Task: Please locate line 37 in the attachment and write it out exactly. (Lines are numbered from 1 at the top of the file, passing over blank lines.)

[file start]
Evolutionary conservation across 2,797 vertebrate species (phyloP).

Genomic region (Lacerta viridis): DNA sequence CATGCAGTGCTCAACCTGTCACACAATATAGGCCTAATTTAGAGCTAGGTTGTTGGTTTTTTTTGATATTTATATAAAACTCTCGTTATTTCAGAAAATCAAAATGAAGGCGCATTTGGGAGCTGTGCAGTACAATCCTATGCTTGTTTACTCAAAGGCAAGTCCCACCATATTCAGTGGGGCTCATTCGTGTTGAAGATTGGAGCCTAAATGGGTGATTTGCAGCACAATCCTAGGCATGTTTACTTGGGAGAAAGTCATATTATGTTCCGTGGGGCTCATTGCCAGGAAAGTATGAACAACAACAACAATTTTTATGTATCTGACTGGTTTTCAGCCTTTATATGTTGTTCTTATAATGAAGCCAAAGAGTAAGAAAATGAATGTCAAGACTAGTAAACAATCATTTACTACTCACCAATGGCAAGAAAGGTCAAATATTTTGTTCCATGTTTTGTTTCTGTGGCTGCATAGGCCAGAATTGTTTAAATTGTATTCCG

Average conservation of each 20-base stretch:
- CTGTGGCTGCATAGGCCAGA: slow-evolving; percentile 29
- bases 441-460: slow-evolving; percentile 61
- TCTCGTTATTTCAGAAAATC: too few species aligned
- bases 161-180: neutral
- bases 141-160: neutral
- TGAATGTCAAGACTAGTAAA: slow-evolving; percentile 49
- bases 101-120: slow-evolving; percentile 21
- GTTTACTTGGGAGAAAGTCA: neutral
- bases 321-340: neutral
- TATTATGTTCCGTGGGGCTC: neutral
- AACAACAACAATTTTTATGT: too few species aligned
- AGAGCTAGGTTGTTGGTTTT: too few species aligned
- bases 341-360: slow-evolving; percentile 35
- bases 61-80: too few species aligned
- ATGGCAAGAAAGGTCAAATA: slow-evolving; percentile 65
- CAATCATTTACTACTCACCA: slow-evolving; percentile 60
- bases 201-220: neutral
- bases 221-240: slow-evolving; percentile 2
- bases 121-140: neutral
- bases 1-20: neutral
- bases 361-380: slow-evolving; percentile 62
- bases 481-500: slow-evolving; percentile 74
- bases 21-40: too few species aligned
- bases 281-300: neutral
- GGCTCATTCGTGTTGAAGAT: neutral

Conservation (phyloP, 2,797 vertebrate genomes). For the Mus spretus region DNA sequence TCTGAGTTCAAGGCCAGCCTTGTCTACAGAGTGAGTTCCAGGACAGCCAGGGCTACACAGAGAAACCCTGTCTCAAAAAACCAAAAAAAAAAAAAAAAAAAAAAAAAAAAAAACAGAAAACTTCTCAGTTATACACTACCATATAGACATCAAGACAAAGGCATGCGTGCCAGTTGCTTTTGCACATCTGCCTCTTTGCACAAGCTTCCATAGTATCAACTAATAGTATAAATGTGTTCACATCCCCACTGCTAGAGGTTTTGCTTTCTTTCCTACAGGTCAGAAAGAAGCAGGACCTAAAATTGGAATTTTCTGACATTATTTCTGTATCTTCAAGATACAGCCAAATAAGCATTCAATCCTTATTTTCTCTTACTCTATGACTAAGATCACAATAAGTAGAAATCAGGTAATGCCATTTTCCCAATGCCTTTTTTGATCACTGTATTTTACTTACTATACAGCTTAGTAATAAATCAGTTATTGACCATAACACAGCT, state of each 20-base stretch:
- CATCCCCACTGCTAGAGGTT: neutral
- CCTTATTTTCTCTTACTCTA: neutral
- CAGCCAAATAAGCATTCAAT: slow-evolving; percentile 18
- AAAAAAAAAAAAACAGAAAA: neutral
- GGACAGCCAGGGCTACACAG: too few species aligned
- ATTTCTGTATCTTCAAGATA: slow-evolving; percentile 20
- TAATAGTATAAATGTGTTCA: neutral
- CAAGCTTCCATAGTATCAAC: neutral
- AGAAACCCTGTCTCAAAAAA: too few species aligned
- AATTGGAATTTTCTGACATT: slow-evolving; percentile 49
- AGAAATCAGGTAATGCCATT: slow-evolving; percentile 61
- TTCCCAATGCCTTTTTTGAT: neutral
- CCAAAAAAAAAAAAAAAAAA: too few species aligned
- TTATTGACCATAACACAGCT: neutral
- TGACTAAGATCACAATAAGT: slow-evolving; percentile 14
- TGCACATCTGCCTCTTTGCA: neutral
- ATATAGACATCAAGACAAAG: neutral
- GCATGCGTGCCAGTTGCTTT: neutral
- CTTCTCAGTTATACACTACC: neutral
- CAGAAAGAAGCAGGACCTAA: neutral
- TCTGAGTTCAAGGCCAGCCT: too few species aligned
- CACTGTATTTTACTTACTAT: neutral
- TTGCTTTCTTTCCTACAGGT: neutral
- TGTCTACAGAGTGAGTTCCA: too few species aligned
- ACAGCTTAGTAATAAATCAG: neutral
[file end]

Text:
- CAAGCTTCCATAGTATCAAC: neutral